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Neuroscience. 2007 Feb 23;144(4):1153-9. Epub 2006 Dec 29.

Role of the anterior cingulate and medial orbitofrontal cortex in processing drug cues in cocaine addiction.

Author information

  • 1Brookhaven National Laboratory, P.O. Box 5000, Upton, NY 11973-5000, USA. rgoldstein@bnl.gov

Abstract

Our goal in the current report was to design a new functional magnetic resonance imaging (fMRI) task to probe the role of the anterior cingulate cortex (ACC) and orbitofrontal cortex (OFC) in processing of salient symptom-related cues during the simultaneous performance of an unrelated task in drug-addicted persons. We used a novel fMRI color-word drug Stroop task in 14 individuals with cocaine use disorders; subjects had to press for color of drug vs. matched neutral words. Although there were no accuracy or speed differences between the drug and neutral conditions in the current sample of subjects, drug words were more negatively valenced than the matched neutral words. Further, consistent with prior reports in individuals with other psychopathologies using different Stroop fMRI paradigms, our more classical color-word Stroop design revealed bilateral activations in the caudal-dorsal anterior cingulate cortex (cdACC) and hypoactivations in the rostro-ventral anterior cingulate cortex/medial orbitofrontal cortex (rACC/mOFC). A trend for larger rACC/mOFC hypoactivations to the drug than neutral words did not survive whole-brain corrections. Nevertheless, correlation analyses indicated that (1) the more the cdACC drug-related activation, the more negative the valence attributed to the drug words (r=-0.86, P<0.0001) but not neutral words; and (2) the more the rACC/mOFC hypoactivation to drug minus neutral words, the more the errors committed specifically to the drug minus neutral words (r=0.85, P<0.0001). Taken together, results suggest that this newly developed drug Stroop fMRI task may be a sensitive biobehavioral assay of the functions recruited for the regulation of responses to salient symptom-related stimuli in drug-addicted individuals.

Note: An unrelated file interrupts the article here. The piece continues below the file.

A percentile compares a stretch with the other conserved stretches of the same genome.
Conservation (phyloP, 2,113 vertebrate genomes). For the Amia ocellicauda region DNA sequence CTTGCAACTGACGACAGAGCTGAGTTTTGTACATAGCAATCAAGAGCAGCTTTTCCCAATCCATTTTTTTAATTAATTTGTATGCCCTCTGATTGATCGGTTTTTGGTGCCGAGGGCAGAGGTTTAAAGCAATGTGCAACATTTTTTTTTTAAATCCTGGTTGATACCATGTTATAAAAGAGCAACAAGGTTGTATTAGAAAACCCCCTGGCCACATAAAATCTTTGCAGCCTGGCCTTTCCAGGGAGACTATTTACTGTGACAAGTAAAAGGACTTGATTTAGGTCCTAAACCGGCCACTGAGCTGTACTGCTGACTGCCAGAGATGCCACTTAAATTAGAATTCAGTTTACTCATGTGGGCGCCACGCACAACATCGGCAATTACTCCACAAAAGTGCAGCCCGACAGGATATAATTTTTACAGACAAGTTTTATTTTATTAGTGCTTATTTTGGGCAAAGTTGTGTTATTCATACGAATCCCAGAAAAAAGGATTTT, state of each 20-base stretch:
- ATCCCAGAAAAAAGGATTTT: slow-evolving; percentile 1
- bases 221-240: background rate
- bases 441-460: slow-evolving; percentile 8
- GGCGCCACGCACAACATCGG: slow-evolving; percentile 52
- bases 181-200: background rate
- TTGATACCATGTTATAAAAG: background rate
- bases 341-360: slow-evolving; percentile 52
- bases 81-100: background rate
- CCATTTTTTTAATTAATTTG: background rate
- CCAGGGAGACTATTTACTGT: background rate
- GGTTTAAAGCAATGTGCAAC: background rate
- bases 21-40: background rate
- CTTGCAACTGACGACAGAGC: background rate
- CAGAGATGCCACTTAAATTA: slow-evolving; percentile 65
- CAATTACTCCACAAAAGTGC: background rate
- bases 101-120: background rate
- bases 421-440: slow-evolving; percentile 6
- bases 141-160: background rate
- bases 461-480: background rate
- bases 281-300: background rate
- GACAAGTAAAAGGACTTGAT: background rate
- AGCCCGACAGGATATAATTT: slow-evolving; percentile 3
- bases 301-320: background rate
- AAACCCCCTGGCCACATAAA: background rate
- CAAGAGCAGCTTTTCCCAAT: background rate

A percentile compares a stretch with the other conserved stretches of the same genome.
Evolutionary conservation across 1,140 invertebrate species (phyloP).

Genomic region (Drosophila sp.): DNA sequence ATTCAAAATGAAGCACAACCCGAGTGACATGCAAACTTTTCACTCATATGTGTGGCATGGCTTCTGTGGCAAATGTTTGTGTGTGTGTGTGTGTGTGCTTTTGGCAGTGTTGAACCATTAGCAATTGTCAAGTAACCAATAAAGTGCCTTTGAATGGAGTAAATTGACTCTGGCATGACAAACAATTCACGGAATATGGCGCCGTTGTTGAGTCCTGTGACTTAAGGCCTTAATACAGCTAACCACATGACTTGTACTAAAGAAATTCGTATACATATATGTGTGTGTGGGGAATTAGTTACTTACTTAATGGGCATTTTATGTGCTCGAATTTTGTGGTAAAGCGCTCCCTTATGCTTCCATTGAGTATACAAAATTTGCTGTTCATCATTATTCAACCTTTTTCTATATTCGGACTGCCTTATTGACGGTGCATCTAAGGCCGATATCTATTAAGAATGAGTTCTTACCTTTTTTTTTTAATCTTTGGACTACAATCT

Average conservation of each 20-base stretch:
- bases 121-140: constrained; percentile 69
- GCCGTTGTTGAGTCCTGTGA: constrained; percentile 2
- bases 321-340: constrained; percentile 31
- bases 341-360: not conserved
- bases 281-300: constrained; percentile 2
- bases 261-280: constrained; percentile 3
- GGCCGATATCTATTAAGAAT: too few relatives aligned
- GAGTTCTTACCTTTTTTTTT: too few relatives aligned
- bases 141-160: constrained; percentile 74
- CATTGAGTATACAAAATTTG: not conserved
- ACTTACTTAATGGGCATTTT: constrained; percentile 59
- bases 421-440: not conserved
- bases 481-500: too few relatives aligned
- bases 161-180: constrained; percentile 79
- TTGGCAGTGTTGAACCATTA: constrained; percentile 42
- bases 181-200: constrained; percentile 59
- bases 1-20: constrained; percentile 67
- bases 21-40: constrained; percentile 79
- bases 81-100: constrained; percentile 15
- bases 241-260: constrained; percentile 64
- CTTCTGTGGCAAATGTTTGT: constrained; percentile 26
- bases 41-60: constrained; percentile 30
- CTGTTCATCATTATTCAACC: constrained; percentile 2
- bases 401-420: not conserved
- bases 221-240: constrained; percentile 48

PMID:
17197102
[PubMed - indexed for MEDLINE]
PMCID:
PMC1852512
Free PMC Article

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